Friends. Among the victims of the Boxer massacres in China was Mrs. T. W. Pigott, ne'e Kemp, 
murdered Avith her husband and son at Tai-Yuen-Fu. 

Kempt is a well ascertained variant of the name Kemp as will appear in the pages of this 
history. It is specially frequent in Scotland, but is known elsewhere. This being the case it is 
legitimate to name here Sir James Kempt, G.C.B., Governor-General of Canada from 1828 to 
1830. He served under the Duke of Wellington in the war against Napoleon, when he 
distinguished himself on many occasions, including the Battle of Waterloo, and was frequently 
mentioned in despatches. He was of Scottish parentage. 

The most eminent Kempe who ever served in the Navy was Admiral Arthur Kempe 
of the Cornish stock. A Kempe sailed with Captain Cook in his celebrated voyages of discovery. 
Another individual of the same family was granted by royal patent the privilege of catching 
whales. The late Mr. Dixon Kemp, the celebrated yachtsman and writer on ship building, may 
be mentioned here. He was yachting editor to the Field newspaper. 

Art, science, and literature claim a considerable number of Kemps. A lady of the name still 
living is the only woman artist, any of whose paintings have been purchased by the Chantrey 
Trustees for the National Gallery. As a connoisseur in the fine arts John Kemp, who died in 
1717, was renowned. The contents of his collection of antiquities was described in a volume 
written in Latin and published after his death entitled, " Monumenta Vetustatis Kempiana." 
Alfred John Kempe, who died in 1846, was the author of many articles in the Gentleman'' s 
Magazine on antiquarian subjects. As an architect John Meikle Kemp, designer of the Scott 
Monument at Edinburgh, occupies a distinguished place. The most noted musician bearing the 

B 2 

4 History of the Kemp and Keuipe Families. 

name is Joseph Kemp, some time organist of Bristol Cathedral. His brother, James, was a minor 
poet. One, Andrew Kemp, who has left a setting of the Te Deum, was master of the Song 
School at St. Andrew's in 1575. A William Kemp, contemporary with Shakespeare, achieved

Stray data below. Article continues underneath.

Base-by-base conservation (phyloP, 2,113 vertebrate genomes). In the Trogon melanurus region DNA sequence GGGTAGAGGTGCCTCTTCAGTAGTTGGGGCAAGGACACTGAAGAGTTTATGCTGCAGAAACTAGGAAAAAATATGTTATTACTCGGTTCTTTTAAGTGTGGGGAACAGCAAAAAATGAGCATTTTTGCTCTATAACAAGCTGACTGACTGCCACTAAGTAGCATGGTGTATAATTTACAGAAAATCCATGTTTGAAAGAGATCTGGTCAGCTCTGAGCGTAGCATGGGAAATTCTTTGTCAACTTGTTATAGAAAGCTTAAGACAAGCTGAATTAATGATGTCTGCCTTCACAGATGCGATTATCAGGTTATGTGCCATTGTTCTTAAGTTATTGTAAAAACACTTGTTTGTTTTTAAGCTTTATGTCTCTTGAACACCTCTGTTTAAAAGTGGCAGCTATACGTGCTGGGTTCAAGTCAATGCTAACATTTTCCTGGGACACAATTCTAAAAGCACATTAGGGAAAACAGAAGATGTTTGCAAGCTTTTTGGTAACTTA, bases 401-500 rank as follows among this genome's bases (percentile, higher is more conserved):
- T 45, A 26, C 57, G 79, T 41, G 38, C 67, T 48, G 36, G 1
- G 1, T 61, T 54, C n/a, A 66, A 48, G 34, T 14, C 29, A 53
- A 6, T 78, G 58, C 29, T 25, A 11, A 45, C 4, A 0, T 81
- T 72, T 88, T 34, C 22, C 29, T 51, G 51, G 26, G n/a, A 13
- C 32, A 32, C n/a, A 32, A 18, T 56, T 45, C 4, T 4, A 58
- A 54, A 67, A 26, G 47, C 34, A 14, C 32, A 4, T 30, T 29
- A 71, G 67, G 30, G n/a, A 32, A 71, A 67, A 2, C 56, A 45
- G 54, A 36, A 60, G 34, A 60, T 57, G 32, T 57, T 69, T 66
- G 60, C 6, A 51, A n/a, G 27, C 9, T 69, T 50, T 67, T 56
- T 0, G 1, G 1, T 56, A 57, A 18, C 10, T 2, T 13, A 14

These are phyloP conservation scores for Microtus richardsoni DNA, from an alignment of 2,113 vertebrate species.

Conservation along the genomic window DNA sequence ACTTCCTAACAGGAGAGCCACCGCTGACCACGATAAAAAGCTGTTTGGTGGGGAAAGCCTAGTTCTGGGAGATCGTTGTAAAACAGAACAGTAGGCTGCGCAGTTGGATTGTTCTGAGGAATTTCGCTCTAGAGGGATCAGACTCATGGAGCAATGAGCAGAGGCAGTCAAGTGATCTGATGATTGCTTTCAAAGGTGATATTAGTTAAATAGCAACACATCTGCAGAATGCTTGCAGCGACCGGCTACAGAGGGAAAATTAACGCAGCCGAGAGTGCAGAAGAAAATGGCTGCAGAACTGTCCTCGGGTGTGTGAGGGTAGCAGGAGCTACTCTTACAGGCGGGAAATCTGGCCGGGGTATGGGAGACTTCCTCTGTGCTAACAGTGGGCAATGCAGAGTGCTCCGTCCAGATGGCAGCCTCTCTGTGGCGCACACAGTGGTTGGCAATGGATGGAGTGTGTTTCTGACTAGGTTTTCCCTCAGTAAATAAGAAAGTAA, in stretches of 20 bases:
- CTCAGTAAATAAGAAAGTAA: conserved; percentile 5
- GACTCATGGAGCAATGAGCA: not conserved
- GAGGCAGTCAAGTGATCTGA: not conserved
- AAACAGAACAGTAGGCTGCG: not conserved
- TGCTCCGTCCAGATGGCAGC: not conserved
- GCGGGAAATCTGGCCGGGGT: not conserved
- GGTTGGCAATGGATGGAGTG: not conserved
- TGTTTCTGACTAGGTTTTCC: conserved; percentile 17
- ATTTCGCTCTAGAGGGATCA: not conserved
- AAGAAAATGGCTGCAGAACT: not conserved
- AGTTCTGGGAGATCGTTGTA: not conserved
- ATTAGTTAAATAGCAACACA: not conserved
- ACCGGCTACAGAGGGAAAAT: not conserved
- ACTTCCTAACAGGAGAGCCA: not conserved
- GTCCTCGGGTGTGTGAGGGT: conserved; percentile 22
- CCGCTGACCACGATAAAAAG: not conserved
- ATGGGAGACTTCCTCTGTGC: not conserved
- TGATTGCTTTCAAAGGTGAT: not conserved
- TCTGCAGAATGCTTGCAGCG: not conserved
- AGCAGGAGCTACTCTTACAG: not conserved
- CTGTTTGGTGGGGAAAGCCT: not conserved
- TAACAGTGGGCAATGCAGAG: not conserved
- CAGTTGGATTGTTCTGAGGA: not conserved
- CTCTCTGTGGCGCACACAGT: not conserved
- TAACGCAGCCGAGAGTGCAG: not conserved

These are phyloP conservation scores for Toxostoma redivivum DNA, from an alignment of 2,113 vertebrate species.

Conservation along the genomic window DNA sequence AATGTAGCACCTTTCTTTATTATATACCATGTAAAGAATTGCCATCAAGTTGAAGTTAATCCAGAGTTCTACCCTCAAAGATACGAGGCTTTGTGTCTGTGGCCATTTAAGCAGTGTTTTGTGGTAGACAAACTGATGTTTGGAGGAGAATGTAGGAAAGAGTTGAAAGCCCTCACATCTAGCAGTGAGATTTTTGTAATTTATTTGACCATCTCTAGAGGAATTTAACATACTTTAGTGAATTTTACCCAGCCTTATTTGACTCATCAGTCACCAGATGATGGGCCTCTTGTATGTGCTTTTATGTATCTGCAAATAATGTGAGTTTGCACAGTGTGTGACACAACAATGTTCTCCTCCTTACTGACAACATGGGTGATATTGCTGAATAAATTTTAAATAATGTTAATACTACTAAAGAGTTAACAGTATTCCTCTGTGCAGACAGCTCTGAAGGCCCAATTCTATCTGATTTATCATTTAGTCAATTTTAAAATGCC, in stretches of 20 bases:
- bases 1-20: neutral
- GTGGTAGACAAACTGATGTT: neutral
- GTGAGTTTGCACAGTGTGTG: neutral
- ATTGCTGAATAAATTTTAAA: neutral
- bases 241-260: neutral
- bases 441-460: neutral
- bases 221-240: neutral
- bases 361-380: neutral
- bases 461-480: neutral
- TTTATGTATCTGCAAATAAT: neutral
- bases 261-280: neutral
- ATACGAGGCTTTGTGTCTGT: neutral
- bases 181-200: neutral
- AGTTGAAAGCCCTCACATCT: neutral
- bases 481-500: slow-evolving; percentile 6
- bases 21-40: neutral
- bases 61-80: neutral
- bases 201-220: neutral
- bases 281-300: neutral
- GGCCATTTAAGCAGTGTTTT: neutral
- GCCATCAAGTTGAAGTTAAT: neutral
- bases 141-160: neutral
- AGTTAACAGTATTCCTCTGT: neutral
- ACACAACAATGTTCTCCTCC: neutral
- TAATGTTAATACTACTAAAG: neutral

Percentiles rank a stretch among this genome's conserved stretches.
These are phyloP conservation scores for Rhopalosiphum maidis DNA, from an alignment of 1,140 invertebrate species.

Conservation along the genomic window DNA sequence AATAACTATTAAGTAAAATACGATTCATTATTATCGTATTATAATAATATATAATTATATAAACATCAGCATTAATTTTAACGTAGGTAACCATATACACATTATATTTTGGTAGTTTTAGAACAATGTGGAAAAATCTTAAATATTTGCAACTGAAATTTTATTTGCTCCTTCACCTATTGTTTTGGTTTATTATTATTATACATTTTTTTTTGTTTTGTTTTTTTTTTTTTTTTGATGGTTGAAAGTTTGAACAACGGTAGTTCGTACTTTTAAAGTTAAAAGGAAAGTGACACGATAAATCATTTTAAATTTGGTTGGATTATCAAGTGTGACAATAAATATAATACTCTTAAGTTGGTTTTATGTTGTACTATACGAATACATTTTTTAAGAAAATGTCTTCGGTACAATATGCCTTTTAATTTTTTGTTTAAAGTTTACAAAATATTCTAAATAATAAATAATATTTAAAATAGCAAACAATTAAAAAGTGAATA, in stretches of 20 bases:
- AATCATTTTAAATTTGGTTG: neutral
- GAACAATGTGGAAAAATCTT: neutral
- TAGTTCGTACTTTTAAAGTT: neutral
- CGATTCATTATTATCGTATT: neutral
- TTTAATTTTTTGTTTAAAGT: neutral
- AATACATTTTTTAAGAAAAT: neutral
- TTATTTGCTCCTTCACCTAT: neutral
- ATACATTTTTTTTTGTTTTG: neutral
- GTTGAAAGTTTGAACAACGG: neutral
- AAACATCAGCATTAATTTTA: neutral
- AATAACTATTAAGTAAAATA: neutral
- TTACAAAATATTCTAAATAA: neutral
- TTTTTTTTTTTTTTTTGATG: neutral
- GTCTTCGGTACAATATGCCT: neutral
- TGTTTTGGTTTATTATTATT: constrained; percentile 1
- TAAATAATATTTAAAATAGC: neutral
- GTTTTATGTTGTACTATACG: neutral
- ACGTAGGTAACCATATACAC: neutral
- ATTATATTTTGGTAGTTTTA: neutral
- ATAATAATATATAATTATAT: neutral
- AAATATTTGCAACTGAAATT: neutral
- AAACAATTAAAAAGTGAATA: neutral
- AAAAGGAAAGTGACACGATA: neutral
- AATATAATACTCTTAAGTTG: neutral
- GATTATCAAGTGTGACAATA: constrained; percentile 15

fame as a comic actor and dancer. 

John Kemp, F.R.S., Edin., a native of Aberdeenshire, was a noted mathematician. Other 
Kemps have also distinguished themselves in the same study. Medical science has been advanced 
by several Kemps who have written upon different subjects in connexion therewith. Two 
brothers named Kemp taught chemistry at Edinburgh University during the first half of the 
nineteenth century. Both were cut off under forty years of age after careers of great promise. 

To conclude this review it may be added that a valuable dictionary of the Maori language 
was compiled bv a Kemp, who abandoned civilised society and took up his residence among the 
natives of New Zealand, who recognised him as a chief, using his portrait on their tribal banner. 

Kemps have taken their full share in mercantile pursuits. Many noted business houses bear 
their name. For several generations they have likewise been connected with banking. Of late 
the name has become famous in connexion with sport. References to living Kemps who have 
in any wav distinguished themselves, and to existing firms founded by Kemps, will be found 
elsewhere in the present work. 

The compilers of this history would here express the hope that their readers who possess the 
ability and leisure to continue the researches which they have begun will do so. Much work 
remains to be done in the patient examination of ancient records of many kinds. The systematic 
search of parish registers would probably repay the time and labour spent on it in clearing up 
many doubtful points in descent. Of the relationship of some of the famous Kemps little or 
nothing is known. To discover their family connexion would be to earn the gratitude of future 
biographers and historians. Again, to trace out the migrations of the families of any one name 
would be a distinct addition to the history of the social life of the nation, still more, if the 
causes which determined the movement could also be ascertained. The history of a family if truly 
written is no mere monument of that selfish pride known as snobbery, but a valuable contribution 
to human knowledge. 

^. .. ■'^"\;. 

The Kemp and Kempe Families of Kent. 

CHcA'PTETi 11. 

(By John Tabob Kkmp, M.A.) 

THE prevalence of the surname Kkmp in the eastern counties of England indicates it as of 
probably Saxon origin. Students of old English ballads are familiar with the word 
" kemp," signifying a fighting man or champion, derived from the Anglo-Saxon Cempa, 
a soldier. Since warfare occupied an important place in ordinary life during the period when 
surnames were coming into vogue, there is an antecedent likelihood that such a word as ''kemp " 
would be found among them.. Arguing from these premises many writers have concluded 
somewhat hastily that the question of the origin of the name was settled beyond dispute, Kemp